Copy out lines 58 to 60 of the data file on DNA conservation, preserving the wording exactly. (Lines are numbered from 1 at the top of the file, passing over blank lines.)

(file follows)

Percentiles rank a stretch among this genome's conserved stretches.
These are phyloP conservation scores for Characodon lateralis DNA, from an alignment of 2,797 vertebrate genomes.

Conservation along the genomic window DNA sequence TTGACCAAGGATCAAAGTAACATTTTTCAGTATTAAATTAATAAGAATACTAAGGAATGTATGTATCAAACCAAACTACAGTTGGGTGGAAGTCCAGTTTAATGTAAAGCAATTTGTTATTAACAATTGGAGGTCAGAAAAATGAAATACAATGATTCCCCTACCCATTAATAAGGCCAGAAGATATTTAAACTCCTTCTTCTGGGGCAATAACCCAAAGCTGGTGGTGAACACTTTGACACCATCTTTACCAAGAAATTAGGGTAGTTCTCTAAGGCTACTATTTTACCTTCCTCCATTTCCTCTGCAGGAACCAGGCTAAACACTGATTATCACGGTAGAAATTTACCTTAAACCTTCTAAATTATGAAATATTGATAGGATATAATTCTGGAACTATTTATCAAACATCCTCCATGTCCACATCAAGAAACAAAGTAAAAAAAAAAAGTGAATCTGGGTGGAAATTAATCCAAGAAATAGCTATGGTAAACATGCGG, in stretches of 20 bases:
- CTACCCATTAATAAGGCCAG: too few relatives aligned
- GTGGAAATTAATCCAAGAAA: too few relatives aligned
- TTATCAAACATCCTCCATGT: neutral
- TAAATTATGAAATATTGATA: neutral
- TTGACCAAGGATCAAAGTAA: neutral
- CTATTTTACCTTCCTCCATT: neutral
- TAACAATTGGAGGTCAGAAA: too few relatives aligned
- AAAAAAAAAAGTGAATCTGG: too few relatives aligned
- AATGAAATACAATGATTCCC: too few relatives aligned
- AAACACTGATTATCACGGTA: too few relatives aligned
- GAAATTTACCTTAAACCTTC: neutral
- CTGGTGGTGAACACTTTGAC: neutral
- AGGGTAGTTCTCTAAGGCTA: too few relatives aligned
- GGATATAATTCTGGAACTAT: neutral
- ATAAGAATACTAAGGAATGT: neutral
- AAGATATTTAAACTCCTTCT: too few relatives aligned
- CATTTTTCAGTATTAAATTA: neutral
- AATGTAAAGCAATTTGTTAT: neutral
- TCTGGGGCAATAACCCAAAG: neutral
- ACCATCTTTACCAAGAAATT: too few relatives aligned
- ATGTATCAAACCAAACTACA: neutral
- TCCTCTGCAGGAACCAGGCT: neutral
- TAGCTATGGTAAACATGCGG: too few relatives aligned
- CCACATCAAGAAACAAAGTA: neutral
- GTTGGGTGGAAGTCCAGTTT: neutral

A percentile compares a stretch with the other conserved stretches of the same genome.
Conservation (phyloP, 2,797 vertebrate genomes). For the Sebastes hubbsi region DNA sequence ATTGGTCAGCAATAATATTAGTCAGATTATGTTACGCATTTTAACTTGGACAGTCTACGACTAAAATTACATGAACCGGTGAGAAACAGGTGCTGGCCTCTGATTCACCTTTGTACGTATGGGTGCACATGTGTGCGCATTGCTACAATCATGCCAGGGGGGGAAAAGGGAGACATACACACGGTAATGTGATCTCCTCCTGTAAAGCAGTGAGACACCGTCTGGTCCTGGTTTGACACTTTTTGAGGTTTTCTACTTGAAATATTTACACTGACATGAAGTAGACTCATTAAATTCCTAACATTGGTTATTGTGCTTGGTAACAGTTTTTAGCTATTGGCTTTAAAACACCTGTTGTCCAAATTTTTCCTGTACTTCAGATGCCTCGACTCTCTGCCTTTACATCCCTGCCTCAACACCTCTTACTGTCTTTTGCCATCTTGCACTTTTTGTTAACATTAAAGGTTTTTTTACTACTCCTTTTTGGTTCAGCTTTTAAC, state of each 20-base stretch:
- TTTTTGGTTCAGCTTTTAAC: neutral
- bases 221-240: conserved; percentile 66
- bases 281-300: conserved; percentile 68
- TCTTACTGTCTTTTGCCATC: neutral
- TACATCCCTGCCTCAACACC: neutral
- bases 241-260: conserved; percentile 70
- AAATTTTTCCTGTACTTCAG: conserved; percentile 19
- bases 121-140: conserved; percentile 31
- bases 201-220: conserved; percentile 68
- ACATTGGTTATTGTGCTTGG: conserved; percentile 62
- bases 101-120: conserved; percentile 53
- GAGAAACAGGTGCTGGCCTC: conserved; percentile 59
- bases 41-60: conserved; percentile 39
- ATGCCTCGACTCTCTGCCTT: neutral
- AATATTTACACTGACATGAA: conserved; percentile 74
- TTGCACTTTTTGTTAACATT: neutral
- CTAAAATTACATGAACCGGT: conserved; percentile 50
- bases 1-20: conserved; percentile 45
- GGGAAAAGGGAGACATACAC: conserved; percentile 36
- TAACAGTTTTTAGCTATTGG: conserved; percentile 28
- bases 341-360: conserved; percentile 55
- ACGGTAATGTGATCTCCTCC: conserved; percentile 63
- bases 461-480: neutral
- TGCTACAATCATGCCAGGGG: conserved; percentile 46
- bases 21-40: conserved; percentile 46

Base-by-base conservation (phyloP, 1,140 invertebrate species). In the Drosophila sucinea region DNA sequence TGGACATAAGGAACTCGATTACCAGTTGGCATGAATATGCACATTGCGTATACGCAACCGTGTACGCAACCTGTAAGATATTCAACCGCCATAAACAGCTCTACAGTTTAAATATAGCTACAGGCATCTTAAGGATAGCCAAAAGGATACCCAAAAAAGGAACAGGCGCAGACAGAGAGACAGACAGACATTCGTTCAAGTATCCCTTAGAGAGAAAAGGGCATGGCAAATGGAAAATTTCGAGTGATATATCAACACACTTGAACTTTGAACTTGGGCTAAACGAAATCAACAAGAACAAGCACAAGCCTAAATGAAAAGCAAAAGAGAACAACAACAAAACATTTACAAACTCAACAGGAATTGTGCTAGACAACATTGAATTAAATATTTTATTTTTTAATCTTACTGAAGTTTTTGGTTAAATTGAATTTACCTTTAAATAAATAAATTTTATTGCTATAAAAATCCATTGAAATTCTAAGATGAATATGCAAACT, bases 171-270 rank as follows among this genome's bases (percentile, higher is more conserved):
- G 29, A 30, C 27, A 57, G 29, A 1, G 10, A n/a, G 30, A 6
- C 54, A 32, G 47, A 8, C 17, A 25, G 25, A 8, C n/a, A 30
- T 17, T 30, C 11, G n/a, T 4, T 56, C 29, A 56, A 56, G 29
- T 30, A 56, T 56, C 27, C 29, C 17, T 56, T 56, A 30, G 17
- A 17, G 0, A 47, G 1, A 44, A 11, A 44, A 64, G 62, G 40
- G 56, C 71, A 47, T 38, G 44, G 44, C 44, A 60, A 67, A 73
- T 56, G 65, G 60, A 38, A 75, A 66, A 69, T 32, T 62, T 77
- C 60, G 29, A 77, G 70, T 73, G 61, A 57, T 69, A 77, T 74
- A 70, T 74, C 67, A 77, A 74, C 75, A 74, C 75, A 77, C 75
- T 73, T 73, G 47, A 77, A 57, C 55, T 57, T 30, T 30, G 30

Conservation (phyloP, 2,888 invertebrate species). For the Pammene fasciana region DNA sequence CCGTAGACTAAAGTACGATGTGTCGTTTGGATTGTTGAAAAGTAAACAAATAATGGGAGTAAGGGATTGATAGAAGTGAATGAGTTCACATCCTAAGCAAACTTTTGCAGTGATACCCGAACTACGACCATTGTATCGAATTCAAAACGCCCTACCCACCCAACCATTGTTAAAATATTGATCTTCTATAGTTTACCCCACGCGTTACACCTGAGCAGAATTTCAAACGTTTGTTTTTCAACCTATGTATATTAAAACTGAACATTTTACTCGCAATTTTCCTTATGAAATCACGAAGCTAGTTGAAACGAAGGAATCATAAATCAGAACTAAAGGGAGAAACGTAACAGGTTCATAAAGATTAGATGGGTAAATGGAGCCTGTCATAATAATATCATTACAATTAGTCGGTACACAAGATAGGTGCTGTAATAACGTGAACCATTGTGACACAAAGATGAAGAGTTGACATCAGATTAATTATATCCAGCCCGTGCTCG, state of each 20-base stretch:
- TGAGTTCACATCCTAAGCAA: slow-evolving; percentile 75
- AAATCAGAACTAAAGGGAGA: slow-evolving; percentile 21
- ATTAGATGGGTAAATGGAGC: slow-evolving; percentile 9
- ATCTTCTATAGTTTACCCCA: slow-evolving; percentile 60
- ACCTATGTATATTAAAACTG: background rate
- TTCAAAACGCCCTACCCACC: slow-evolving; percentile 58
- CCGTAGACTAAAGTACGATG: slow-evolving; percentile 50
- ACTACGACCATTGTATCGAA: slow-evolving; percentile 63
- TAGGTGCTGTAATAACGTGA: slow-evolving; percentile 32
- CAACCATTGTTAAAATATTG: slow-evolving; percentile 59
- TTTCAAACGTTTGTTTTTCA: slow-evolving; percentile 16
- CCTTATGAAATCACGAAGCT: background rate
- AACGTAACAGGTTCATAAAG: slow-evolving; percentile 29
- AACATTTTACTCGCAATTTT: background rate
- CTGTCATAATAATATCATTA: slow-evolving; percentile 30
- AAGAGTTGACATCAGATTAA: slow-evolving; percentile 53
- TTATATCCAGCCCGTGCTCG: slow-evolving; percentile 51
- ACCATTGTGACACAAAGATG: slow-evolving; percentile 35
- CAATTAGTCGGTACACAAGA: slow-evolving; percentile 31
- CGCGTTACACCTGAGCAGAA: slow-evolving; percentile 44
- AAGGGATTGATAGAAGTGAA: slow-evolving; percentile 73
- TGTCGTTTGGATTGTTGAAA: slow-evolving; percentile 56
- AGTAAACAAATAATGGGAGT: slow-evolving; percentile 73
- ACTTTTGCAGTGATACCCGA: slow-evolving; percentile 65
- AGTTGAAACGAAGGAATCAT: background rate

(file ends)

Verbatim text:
- C 54, A 32, G 47, A 8, C 17, A 25, G 25, A 8, C n/a, A 30
- T 17, T 30, C 11, G n/a, T 4, T 56, C 29, A 56, A 56, G 29
- T 30, A 56, T 56, C 27, C 29, C 17, T 56, T 56, A 30, G 17